We completed the tour at the Belgrade Castle, a very picturesque part of the city where it’s possible to see the Danube and Sava rivers meet. This is the only area of Belgrade that I would consider to be touristy, as there were many souvenir stands present with some very creative and impressive wares for sale. I came across old Yugoslavian notes on offer, including a 500 billion dinar note, showing the extreme inflation that existed during the break-down of the former Yugoslav. The older woman I purchased the notes from was incredibly sweet and kind, and she spoke very good English considering her age. After my purchase she said “thank you very much Mr. Bill Gates, you very rich man”. I laughed at this but also found it amazing how casually she could joke about these old bills given that the inflation of the time had almost certainly wiped out any wealth or savings she may have had. The theme that continually amazes me in the former Yugoslavia is how incredibly helpful and wonderful the people are given their difficult recent past.
After the walking tour, my hostel mates and I sipped beers and played cards on Knez Mihailova, another happening pedestrian street in Belgrade that is full of restaurants, bars, and cafes. As the afternoon turned to evening, we circled back to Skadarska street for a delicious and filling dinner, followed by more drinks and people watching on Strahinjica Bana (Silicone Valley).
On my second day in Belgrade I wandered the city streets admiring the contrast between the new and old buildings as well as the widespread graffiti. In the afternoon, I joined a Dutch buddy from the hostel, Nathan, and we walked to the Tesla museum. On the way to the museum we also walked past St. Mark’s church, and stopped for a couple of beers at the café/bars that are located throughout the city. The Tesla museum was very interesting as it focused on Nikola Tesla, who was born in Belgrade but emigrated to the US later in life. He was an incredibly brilliant inventor responsible for such inventions as alternating current, fluorescent lights, x-rays, radios, remote controls, electric motors, robotics, lasers, and wireless communications. Given Tesla died in 1943, one can see that many of his ideas and inventions were far ahead of their time but have proven very valuable to today’s society. Tesla’s story is very interesting and although the museum is small, I believe it is worth visiting for anyone interested in science or innovation. The Tesla Museum has many examples of Tesla’s inventions including demonstration pieces that the staff turn on during the tour to help explain his work.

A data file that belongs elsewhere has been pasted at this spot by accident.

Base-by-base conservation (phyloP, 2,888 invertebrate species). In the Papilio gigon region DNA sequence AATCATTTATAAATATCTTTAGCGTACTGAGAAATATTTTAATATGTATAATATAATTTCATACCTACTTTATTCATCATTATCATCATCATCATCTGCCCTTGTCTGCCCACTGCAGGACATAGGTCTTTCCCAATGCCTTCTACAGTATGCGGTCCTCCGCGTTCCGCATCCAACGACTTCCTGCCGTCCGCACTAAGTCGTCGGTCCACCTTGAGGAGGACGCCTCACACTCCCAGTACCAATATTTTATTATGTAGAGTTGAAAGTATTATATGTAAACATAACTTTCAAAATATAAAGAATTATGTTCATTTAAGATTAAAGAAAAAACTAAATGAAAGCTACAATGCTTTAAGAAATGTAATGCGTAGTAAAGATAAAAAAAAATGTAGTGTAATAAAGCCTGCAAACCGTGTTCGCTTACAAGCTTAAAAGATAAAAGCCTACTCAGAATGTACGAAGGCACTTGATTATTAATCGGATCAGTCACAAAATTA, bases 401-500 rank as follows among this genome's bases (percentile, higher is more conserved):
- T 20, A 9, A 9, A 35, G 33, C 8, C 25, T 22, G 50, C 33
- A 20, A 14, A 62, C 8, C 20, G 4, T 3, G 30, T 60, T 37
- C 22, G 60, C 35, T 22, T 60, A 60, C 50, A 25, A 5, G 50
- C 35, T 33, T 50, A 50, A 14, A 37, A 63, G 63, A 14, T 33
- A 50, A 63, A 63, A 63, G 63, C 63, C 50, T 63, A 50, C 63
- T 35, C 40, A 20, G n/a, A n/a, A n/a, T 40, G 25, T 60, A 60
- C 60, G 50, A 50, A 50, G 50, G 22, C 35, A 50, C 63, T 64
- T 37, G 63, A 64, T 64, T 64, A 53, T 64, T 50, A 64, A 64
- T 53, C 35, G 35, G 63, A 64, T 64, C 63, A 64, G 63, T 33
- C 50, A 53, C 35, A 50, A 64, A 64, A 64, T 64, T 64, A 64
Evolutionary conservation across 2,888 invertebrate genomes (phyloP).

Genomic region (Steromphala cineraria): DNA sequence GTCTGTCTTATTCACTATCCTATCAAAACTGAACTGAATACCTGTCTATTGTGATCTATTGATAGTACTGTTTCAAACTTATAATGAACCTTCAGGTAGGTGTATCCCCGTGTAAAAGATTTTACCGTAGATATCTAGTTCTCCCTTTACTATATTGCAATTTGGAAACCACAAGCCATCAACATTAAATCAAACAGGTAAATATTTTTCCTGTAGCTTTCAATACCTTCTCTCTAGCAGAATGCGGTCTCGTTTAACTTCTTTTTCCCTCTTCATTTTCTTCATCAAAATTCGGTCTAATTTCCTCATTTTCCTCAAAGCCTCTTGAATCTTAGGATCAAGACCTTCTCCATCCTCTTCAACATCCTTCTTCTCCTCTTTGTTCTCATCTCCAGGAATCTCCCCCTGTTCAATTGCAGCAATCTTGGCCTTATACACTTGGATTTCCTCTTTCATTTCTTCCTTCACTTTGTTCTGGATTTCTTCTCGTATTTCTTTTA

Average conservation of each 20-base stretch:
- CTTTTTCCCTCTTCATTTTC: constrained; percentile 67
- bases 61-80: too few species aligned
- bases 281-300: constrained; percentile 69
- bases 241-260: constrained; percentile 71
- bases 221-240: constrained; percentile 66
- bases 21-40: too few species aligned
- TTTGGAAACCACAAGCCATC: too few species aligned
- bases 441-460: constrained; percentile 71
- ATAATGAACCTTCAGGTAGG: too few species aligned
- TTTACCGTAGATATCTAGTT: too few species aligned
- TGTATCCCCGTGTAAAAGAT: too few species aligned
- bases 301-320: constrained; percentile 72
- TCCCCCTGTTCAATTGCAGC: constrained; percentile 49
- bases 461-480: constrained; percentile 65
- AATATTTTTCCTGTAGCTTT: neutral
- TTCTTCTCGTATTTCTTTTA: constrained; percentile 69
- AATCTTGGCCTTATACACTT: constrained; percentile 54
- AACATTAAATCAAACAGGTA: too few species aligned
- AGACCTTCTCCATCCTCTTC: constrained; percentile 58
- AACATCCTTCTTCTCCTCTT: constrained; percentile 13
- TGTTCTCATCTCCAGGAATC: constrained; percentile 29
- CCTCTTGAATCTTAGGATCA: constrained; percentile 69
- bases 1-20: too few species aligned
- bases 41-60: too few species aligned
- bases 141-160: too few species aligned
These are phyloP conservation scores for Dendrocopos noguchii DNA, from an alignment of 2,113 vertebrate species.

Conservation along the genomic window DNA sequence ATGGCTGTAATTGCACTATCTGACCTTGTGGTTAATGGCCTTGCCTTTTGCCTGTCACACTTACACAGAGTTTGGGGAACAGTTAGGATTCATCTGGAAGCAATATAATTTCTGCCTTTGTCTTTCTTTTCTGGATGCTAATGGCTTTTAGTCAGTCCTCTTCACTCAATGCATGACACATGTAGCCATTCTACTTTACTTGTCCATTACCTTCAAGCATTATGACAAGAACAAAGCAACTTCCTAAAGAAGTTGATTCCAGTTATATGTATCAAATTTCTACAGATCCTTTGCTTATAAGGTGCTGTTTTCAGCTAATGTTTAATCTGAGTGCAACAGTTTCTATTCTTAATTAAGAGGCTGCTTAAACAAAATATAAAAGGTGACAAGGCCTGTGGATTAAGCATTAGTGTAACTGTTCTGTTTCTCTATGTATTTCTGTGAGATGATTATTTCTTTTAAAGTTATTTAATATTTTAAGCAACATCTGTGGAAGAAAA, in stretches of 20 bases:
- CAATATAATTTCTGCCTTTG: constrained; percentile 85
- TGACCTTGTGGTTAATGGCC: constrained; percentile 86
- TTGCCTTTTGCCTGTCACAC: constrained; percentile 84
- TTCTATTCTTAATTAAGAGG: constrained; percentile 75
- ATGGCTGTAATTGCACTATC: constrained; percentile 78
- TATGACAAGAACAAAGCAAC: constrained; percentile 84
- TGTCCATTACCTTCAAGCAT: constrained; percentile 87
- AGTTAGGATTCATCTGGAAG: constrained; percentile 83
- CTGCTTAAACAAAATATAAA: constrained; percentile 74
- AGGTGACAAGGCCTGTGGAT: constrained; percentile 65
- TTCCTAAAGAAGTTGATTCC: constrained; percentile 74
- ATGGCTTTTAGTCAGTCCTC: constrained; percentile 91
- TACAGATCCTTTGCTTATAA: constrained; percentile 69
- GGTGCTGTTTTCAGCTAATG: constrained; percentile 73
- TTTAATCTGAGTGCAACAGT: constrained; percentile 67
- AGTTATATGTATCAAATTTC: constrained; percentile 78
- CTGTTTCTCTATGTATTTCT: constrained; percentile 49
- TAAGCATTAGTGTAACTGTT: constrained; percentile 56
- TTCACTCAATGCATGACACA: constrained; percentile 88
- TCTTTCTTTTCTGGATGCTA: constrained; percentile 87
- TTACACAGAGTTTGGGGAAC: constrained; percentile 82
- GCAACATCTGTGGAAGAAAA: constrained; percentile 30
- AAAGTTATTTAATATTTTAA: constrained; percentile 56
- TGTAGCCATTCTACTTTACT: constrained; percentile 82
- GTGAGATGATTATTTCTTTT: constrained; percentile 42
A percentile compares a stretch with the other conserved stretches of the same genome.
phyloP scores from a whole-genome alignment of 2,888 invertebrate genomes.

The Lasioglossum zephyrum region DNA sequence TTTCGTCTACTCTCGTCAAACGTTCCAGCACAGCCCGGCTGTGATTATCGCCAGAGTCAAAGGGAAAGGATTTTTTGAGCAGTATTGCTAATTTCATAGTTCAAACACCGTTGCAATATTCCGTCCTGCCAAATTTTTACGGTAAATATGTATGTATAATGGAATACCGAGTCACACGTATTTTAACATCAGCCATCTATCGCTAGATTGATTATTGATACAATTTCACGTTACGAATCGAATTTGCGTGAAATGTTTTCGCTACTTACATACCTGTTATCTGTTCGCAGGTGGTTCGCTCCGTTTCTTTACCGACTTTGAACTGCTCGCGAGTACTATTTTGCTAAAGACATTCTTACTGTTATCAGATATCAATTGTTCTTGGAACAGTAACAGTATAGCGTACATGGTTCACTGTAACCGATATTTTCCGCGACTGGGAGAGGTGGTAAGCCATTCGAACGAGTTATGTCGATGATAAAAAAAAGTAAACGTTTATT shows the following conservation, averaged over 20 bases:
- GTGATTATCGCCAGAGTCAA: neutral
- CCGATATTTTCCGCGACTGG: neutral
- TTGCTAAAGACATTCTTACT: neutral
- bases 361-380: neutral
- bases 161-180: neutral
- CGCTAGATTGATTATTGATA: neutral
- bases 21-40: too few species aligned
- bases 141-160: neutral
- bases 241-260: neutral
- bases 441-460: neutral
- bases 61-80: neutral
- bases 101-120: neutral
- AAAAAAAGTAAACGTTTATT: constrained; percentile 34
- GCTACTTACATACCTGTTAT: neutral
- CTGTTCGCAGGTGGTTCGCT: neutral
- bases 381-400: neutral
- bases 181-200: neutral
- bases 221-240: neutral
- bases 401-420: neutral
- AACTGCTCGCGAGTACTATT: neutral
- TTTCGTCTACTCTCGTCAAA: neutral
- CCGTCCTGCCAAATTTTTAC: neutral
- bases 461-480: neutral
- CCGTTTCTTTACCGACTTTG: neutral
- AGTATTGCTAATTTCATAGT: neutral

After returning to the hostel, I met a very nice couple from Tunis who live in Paris and went out with them to my favourite spots on Skadarska and Strahinjica Bana streets that evening. They were very friendly and interesting people but also the heaviest chain smokers I have ever met. Drinking and chatting with them was a great way to end my time in Belgrade and prepare for my shuttle to Sarajevo the next morning.